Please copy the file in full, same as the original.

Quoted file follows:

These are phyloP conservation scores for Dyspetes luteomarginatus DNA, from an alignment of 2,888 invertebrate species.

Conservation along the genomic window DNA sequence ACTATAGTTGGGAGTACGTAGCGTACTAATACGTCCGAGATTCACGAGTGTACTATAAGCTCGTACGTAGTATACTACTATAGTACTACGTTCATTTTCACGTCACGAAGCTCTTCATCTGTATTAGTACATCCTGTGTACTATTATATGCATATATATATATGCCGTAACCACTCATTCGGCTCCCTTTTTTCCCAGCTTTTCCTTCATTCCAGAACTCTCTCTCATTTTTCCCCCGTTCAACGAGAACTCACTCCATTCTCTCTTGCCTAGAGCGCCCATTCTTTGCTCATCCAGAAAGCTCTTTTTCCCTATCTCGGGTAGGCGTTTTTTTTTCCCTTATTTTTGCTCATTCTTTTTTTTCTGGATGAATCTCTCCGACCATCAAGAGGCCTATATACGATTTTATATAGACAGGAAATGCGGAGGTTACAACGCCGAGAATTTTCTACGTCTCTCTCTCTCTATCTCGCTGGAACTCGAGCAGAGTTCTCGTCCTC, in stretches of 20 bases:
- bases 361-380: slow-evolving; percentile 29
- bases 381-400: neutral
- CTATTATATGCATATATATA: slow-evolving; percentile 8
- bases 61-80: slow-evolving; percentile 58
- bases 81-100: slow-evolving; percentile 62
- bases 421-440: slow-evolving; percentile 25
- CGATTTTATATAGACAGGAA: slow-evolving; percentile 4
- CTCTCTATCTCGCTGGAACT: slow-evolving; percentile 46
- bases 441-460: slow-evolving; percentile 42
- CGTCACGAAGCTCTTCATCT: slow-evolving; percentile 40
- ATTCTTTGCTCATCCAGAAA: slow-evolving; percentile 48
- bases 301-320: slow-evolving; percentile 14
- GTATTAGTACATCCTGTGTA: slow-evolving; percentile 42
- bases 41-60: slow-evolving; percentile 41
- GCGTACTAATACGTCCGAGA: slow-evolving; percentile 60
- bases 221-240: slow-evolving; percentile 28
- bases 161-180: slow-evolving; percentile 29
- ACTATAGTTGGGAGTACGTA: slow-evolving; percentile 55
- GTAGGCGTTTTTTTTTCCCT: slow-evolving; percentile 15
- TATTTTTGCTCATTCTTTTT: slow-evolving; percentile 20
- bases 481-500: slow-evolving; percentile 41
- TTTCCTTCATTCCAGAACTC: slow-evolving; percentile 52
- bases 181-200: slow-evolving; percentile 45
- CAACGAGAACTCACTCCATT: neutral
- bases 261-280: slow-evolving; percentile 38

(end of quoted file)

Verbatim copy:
These are phyloP conservation scores for Dyspetes luteomarginatus DNA, from an alignment of 2,888 invertebrate species.

Conservation along the genomic window DNA sequence ACTATAGTTGGGAGTACGTAGCGTACTAATACGTCCGAGATTCACGAGTGTACTATAAGCTCGTACGTAGTATACTACTATAGTACTACGTTCATTTTCACGTCACGAAGCTCTTCATCTGTATTAGTACATCCTGTGTACTATTATATGCATATATATATATGCCGTAACCACTCATTCGGCTCCCTTTTTTCCCAGCTTTTCCTTCATTCCAGAACTCTCTCTCATTTTTCCCCCGTTCAACGAGAACTCACTCCATTCTCTCTTGCCTAGAGCGCCCATTCTTTGCTCATCCAGAAAGCTCTTTTTCCCTATCTCGGGTAGGCGTTTTTTTTTCCCTTATTTTTGCTCATTCTTTTTTTTCTGGATGAATCTCTCCGACCATCAAGAGGCCTATATACGATTTTATATAGACAGGAAATGCGGAGGTTACAACGCCGAGAATTTTCTACGTCTCTCTCTCTCTATCTCGCTGGAACTCGAGCAGAGTTCTCGTCCTC, in stretches of 20 bases:
- bases 361-380: slow-evolving; percentile 29
- bases 381-400: neutral
- CTATTATATGCATATATATA: slow-evolving; percentile 8
- bases 61-80: slow-evolving; percentile 58
- bases 81-100: slow-evolving; percentile 62
- bases 421-440: slow-evolving; percentile 25
- CGATTTTATATAGACAGGAA: slow-evolving; percentile 4
- CTCTCTATCTCGCTGGAACT: slow-evolving; percentile 46
- bases 441-460: slow-evolving; percentile 42
- CGTCACGAAGCTCTTCATCT: slow-evolving; percentile 40
- ATTCTTTGCTCATCCAGAAA: slow-evolving; percentile 48
- bases 301-320: slow-evolving; percentile 14
- GTATTAGTACATCCTGTGTA: slow-evolving; percentile 42
- bases 41-60: slow-evolving; percentile 41
- GCGTACTAATACGTCCGAGA: slow-evolving; percentile 60
- bases 221-240: slow-evolving; percentile 28
- bases 161-180: slow-evolving; percentile 29
- ACTATAGTTGGGAGTACGTA: slow-evolving; percentile 55
- GTAGGCGTTTTTTTTTCCCT: slow-evolving; percentile 15
- TATTTTTGCTCATTCTTTTT: slow-evolving; percentile 20
- bases 481-500: slow-evolving; percentile 41
- TTTCCTTCATTCCAGAACTC: slow-evolving; percentile 52
- bases 181-200: slow-evolving; percentile 45
- CAACGAGAACTCACTCCATT: neutral
- bases 261-280: slow-evolving; percentile 38